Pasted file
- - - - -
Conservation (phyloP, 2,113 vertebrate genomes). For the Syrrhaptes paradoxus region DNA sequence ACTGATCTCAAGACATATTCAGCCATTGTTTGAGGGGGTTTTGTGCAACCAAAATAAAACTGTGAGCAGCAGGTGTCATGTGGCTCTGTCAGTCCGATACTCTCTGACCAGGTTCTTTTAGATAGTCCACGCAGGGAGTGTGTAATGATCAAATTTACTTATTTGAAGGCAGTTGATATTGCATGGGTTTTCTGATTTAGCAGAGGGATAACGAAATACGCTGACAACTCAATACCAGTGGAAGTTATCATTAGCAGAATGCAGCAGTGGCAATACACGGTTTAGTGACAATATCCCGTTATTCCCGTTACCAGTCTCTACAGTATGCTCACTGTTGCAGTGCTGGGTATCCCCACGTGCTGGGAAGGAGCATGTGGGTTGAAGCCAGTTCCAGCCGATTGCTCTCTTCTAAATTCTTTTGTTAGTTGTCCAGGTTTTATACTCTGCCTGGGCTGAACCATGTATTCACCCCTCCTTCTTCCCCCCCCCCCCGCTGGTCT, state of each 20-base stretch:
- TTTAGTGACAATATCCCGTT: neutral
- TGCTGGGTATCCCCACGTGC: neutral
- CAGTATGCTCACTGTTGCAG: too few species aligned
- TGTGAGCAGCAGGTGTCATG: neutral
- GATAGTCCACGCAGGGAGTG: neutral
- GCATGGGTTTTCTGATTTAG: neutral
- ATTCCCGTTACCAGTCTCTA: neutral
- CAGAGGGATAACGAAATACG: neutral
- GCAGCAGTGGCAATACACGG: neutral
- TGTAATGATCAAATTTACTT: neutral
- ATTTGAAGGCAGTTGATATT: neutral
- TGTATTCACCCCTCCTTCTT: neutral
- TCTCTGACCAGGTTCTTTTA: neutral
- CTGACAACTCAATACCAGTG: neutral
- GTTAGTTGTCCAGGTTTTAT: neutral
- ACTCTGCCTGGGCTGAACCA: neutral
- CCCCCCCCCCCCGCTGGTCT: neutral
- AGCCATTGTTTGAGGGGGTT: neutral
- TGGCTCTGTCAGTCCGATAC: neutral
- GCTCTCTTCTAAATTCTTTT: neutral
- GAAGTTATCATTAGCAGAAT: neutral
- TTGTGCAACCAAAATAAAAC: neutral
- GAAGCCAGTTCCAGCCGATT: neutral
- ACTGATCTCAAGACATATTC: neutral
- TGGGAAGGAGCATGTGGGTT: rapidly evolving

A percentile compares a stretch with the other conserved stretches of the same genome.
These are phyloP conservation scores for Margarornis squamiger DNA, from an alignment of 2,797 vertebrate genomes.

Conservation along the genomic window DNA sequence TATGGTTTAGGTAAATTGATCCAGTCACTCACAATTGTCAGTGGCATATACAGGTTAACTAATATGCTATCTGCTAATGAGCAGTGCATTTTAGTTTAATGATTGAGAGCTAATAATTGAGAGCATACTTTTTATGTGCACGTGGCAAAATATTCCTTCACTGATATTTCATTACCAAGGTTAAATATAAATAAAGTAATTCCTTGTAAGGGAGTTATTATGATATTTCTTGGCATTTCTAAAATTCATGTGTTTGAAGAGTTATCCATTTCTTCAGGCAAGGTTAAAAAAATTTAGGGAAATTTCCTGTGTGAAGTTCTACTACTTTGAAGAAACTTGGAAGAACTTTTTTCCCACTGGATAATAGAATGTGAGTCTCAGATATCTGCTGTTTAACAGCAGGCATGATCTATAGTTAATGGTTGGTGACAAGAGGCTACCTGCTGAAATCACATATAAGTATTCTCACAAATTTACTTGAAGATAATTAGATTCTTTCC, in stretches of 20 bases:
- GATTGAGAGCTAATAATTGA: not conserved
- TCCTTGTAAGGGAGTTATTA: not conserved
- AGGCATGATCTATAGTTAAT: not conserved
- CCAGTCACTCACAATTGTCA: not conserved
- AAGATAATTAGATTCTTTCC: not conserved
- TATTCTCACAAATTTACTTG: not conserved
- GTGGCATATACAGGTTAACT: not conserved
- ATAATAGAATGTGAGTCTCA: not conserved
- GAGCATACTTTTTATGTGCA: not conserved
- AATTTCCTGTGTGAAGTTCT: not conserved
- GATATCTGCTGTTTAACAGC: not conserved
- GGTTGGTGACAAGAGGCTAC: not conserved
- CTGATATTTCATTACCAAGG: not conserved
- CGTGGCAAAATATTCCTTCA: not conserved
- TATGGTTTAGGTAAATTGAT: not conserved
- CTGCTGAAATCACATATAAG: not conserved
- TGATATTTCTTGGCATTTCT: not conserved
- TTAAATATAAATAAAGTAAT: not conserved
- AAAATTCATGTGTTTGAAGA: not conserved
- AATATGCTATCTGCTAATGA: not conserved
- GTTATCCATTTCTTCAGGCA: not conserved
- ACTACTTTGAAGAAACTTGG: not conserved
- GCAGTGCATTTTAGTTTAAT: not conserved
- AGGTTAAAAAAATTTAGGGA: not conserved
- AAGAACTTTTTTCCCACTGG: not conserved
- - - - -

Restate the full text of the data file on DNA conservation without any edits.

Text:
Conservation (phyloP, 2,113 vertebrate genomes). For the Syrrhaptes paradoxus region DNA sequence ACTGATCTCAAGACATATTCAGCCATTGTTTGAGGGGGTTTTGTGCAACCAAAATAAAACTGTGAGCAGCAGGTGTCATGTGGCTCTGTCAGTCCGATACTCTCTGACCAGGTTCTTTTAGATAGTCCACGCAGGGAGTGTGTAATGATCAAATTTACTTATTTGAAGGCAGTTGATATTGCATGGGTTTTCTGATTTAGCAGAGGGATAACGAAATACGCTGACAACTCAATACCAGTGGAAGTTATCATTAGCAGAATGCAGCAGTGGCAATACACGGTTTAGTGACAATATCCCGTTATTCCCGTTACCAGTCTCTACAGTATGCTCACTGTTGCAGTGCTGGGTATCCCCACGTGCTGGGAAGGAGCATGTGGGTTGAAGCCAGTTCCAGCCGATTGCTCTCTTCTAAATTCTTTTGTTAGTTGTCCAGGTTTTATACTCTGCCTGGGCTGAACCATGTATTCACCCCTCCTTCTTCCCCCCCCCCCCGCTGGTCT, state of each 20-base stretch:
- TTTAGTGACAATATCCCGTT: neutral
- TGCTGGGTATCCCCACGTGC: neutral
- CAGTATGCTCACTGTTGCAG: too few species aligned
- TGTGAGCAGCAGGTGTCATG: neutral
- GATAGTCCACGCAGGGAGTG: neutral
- GCATGGGTTTTCTGATTTAG: neutral
- ATTCCCGTTACCAGTCTCTA: neutral
- CAGAGGGATAACGAAATACG: neutral
- GCAGCAGTGGCAATACACGG: neutral
- TGTAATGATCAAATTTACTT: neutral
- ATTTGAAGGCAGTTGATATT: neutral
- TGTATTCACCCCTCCTTCTT: neutral
- TCTCTGACCAGGTTCTTTTA: neutral
- CTGACAACTCAATACCAGTG: neutral
- GTTAGTTGTCCAGGTTTTAT: neutral
- ACTCTGCCTGGGCTGAACCA: neutral
- CCCCCCCCCCCCGCTGGTCT: neutral
- AGCCATTGTTTGAGGGGGTT: neutral
- TGGCTCTGTCAGTCCGATAC: neutral
- GCTCTCTTCTAAATTCTTTT: neutral
- GAAGTTATCATTAGCAGAAT: neutral
- TTGTGCAACCAAAATAAAAC: neutral
- GAAGCCAGTTCCAGCCGATT: neutral
- ACTGATCTCAAGACATATTC: neutral
- TGGGAAGGAGCATGTGGGTT: rapidly evolving

A percentile compares a stretch with the other conserved stretches of the same genome.
These are phyloP conservation scores for Margarornis squamiger DNA, from an alignment of 2,797 vertebrate genomes.

Conservation along the genomic window DNA sequence TATGGTTTAGGTAAATTGATCCAGTCACTCACAATTGTCAGTGGCATATACAGGTTAACTAATATGCTATCTGCTAATGAGCAGTGCATTTTAGTTTAATGATTGAGAGCTAATAATTGAGAGCATACTTTTTATGTGCACGTGGCAAAATATTCCTTCACTGATATTTCATTACCAAGGTTAAATATAAATAAAGTAATTCCTTGTAAGGGAGTTATTATGATATTTCTTGGCATTTCTAAAATTCATGTGTTTGAAGAGTTATCCATTTCTTCAGGCAAGGTTAAAAAAATTTAGGGAAATTTCCTGTGTGAAGTTCTACTACTTTGAAGAAACTTGGAAGAACTTTTTTCCCACTGGATAATAGAATGTGAGTCTCAGATATCTGCTGTTTAACAGCAGGCATGATCTATAGTTAATGGTTGGTGACAAGAGGCTACCTGCTGAAATCACATATAAGTATTCTCACAAATTTACTTGAAGATAATTAGATTCTTTCC, in stretches of 20 bases:
- GATTGAGAGCTAATAATTGA: not conserved
- TCCTTGTAAGGGAGTTATTA: not conserved
- AGGCATGATCTATAGTTAAT: not conserved
- CCAGTCACTCACAATTGTCA: not conserved
- AAGATAATTAGATTCTTTCC: not conserved
- TATTCTCACAAATTTACTTG: not conserved
- GTGGCATATACAGGTTAACT: not conserved
- ATAATAGAATGTGAGTCTCA: not conserved
- GAGCATACTTTTTATGTGCA: not conserved
- AATTTCCTGTGTGAAGTTCT: not conserved
- GATATCTGCTGTTTAACAGC: not conserved
- GGTTGGTGACAAGAGGCTAC: not conserved
- CTGATATTTCATTACCAAGG: not conserved
- CGTGGCAAAATATTCCTTCA: not conserved
- TATGGTTTAGGTAAATTGAT: not conserved
- CTGCTGAAATCACATATAAG: not conserved
- TGATATTTCTTGGCATTTCT: not conserved
- TTAAATATAAATAAAGTAAT: not conserved
- AAAATTCATGTGTTTGAAGA: not conserved
- AATATGCTATCTGCTAATGA: not conserved
- GTTATCCATTTCTTCAGGCA: not conserved
- ACTACTTTGAAGAAACTTGG: not conserved
- GCAGTGCATTTTAGTTTAAT: not conserved
- AGGTTAAAAAAATTTAGGGA: not conserved
- AAGAACTTTTTTCCCACTGG: not conserved